You can check out a recent trip up to the glacier here.

Firstly when the snow arrives, hopefully by September or October, these areas are the best places to go skiing. The snow settles on the glacier immediately and can result in superb skiing conditions. If the early snow doesn’t arrive you can be assured of skiing but the snow may be limited and you may be down to the ice but on the positive side you’ll still be skiing.

If you opt for glacier skiing with telecabine access, you have to beware of strong winds that can cause lift closure. It’s not much fun if you’re in a ski resort and can’t ski so a village with other activities may be preferred.

The skiing areas are limited, some more then others so you need to have a purpose. Don’t go glacier skiing as a replacement for your winter holiday.  In the autumn the slopes are filled with skiers training and developing their performance. Race teams are in abundance, in pre-winter training in preparation for the race circuit. On many glaciers you’ll be rubbing shoulders with the Swiss, French, Austrian and Italian teams as well as visiting teams from overseas like the USA, Japan and Korea. It’s also the time for instructors to do pre-season training in preparation for their exams before they start work themselves. Then there’s all those ‘lucky skiers’ making sure they’re prepared for the winter holiday.

My advice is go glacier skiing if you have a purpose. The important thing is you’re preparing for your winter skiing.  You can develop all the skills needed to ski the whole mountain on a glacier. Trust me, I learnt to ski on an 80 metre dry ski slope and could ski everywhere on the mountain on my first day on snow! You can get bumps, varied snow, slopes of different steepness, even powder when the snow comes. It’s also ideal for developing higher speed skills using gates. Keep in mind the open, closed environment. You can read about this on the Snoworks blog. Glaciers tend to be more closed environment so your training needs to have the ‘open environment’ in mind. ie. you’re training for the winter snow and conditions. Don’t get caught into the trap of perfecting a ‘technique’ only to find that when the winter arrives your ‘technique’ doesn’t match the environment.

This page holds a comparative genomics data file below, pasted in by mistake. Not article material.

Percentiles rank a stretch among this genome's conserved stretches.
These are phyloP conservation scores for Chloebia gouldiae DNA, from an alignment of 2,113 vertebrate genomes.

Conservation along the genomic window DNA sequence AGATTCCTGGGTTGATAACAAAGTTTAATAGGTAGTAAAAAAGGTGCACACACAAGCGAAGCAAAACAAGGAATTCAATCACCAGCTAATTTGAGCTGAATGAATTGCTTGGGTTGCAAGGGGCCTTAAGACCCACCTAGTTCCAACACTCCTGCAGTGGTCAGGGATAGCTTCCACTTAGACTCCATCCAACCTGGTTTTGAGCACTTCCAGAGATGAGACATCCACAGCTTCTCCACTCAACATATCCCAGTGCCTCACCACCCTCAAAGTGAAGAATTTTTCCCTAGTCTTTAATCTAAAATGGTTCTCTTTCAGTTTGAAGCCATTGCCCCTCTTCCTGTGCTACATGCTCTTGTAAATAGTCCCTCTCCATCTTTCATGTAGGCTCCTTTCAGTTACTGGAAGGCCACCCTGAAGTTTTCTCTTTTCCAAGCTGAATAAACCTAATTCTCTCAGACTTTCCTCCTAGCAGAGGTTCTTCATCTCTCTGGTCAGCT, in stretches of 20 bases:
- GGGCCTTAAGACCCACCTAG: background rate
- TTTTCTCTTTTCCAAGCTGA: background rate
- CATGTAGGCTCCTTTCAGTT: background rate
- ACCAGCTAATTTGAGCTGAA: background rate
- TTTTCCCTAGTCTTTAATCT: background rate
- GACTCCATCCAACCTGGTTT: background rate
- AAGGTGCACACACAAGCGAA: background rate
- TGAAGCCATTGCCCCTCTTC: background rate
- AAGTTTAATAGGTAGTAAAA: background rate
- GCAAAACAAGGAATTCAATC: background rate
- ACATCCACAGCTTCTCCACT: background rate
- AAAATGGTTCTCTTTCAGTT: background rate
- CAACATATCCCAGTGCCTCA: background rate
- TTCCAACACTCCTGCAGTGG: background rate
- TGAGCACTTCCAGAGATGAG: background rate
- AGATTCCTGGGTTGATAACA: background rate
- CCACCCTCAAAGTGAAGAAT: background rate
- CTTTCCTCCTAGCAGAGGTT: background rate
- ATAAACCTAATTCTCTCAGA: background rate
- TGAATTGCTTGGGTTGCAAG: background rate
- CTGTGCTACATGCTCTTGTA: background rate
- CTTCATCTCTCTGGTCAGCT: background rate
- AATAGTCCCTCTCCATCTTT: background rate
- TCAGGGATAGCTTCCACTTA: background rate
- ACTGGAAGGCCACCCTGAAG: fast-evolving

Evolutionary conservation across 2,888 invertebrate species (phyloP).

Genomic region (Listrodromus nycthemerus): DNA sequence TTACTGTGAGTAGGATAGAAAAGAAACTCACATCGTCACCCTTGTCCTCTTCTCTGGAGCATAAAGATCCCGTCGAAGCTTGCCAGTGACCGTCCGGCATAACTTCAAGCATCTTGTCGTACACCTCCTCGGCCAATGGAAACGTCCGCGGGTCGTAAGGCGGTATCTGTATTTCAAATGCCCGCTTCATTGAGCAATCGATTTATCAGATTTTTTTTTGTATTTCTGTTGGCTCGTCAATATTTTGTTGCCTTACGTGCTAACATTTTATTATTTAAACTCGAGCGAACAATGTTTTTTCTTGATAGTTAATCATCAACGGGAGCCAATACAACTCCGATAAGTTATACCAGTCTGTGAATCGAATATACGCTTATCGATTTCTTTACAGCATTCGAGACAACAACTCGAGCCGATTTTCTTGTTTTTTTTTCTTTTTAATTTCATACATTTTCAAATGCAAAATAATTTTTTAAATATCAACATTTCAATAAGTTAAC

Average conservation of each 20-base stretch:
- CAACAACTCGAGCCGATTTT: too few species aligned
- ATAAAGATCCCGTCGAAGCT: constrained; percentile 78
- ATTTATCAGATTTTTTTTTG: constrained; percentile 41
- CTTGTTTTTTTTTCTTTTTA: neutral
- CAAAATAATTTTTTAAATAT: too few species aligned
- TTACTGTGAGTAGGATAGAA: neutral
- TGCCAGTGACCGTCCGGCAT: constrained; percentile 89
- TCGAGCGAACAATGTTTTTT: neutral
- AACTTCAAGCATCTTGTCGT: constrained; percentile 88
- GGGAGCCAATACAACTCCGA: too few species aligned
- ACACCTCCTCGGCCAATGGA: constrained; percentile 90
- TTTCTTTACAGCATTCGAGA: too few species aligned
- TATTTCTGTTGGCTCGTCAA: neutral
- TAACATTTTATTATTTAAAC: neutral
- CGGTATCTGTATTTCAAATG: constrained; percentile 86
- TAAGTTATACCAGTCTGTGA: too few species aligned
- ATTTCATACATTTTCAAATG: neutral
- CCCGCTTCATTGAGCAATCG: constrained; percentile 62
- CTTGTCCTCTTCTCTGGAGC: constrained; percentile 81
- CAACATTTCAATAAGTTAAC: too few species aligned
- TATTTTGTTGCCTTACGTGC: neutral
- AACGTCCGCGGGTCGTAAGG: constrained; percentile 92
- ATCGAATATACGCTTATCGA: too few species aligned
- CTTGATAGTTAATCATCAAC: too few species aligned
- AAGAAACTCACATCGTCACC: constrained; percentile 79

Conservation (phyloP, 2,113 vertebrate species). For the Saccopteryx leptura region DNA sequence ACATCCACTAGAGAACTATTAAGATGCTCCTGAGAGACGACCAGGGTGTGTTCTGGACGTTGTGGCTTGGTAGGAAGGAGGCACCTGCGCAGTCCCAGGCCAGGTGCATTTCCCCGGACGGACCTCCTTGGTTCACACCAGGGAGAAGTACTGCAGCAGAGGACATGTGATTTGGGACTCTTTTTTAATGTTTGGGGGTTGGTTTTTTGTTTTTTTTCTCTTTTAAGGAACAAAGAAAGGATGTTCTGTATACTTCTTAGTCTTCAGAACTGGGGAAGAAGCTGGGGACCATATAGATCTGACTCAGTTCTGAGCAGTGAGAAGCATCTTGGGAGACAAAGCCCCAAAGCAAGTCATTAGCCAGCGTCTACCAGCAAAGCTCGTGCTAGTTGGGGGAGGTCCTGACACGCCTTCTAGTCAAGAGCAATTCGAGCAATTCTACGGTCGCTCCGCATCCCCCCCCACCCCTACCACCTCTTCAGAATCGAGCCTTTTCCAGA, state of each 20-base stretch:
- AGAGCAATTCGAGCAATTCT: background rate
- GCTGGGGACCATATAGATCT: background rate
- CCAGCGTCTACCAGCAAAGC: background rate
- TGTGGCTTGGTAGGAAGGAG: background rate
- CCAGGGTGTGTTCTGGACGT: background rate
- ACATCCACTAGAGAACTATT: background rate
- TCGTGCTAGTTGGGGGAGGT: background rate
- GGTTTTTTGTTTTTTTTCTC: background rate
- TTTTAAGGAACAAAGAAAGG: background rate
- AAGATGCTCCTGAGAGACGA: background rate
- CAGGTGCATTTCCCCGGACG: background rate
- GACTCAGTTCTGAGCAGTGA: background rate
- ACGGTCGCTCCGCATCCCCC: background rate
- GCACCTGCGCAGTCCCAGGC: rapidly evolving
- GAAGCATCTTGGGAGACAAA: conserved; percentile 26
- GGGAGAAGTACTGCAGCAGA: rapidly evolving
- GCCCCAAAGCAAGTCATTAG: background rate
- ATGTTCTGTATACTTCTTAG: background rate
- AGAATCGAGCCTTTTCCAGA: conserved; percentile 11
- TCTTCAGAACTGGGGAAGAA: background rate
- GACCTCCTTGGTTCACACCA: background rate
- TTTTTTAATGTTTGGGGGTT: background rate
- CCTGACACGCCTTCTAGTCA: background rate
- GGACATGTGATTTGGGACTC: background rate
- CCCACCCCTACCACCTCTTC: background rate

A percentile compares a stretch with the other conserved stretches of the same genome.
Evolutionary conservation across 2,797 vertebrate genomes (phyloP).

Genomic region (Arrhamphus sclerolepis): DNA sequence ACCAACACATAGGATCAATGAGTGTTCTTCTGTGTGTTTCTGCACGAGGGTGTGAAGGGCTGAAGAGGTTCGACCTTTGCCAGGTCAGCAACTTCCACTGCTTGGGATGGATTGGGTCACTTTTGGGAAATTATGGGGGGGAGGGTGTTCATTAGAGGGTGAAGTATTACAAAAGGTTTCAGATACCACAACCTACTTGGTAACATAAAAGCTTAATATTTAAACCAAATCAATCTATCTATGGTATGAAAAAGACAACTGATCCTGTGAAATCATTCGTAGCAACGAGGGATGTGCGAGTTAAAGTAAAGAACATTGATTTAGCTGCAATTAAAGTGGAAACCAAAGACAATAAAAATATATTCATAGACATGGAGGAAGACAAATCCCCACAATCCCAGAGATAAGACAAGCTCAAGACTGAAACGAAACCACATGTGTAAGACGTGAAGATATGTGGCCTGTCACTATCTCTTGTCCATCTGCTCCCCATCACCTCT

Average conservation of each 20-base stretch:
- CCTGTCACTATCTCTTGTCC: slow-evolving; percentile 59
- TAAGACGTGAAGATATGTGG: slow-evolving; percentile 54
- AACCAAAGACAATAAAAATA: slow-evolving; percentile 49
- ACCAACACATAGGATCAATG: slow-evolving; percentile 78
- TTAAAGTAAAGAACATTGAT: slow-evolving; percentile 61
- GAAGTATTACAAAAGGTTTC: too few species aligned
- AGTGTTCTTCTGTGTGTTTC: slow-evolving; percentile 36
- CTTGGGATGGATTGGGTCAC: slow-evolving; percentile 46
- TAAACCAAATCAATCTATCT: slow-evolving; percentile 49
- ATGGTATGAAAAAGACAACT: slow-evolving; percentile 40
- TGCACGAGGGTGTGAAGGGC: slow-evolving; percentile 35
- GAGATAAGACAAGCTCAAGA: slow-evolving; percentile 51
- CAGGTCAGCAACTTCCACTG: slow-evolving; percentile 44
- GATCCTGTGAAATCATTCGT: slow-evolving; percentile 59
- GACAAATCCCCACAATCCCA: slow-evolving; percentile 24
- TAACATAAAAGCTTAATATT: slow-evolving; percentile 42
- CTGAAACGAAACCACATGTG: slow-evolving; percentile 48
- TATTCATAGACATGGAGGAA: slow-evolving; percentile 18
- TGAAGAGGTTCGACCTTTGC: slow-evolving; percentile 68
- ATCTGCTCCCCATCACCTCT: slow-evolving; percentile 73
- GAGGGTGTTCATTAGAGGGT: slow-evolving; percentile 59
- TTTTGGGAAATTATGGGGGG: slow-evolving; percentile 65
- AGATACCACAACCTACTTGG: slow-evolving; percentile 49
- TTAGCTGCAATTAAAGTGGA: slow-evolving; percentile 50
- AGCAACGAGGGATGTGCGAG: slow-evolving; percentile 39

We’ve pioneered glacier skiing for the general public for over 20 years, taking skiers of all levels to the glacier in Tignes from mid October to December. This season our courses begin on October 22 and we ski every day, every week until the winter arrives and it’s business as normal. Our courses have developed year by year and all have one thing in common. Preparation! We’ve also linked in with highly-respected tour operator Mark Warner to open the Hotel Aiguille Percée in Tignes, especially for Snoworks clients.

Easyjet, British Airways and Swiss Air provide flights from Heathrow, Gatwick and Edinburgh direct to Geneva throughout the autumn. You can organise a transfer with Snoworks to get to Tignes.


For more information, contact our booking office on 0845 543 0503 or email [email protected]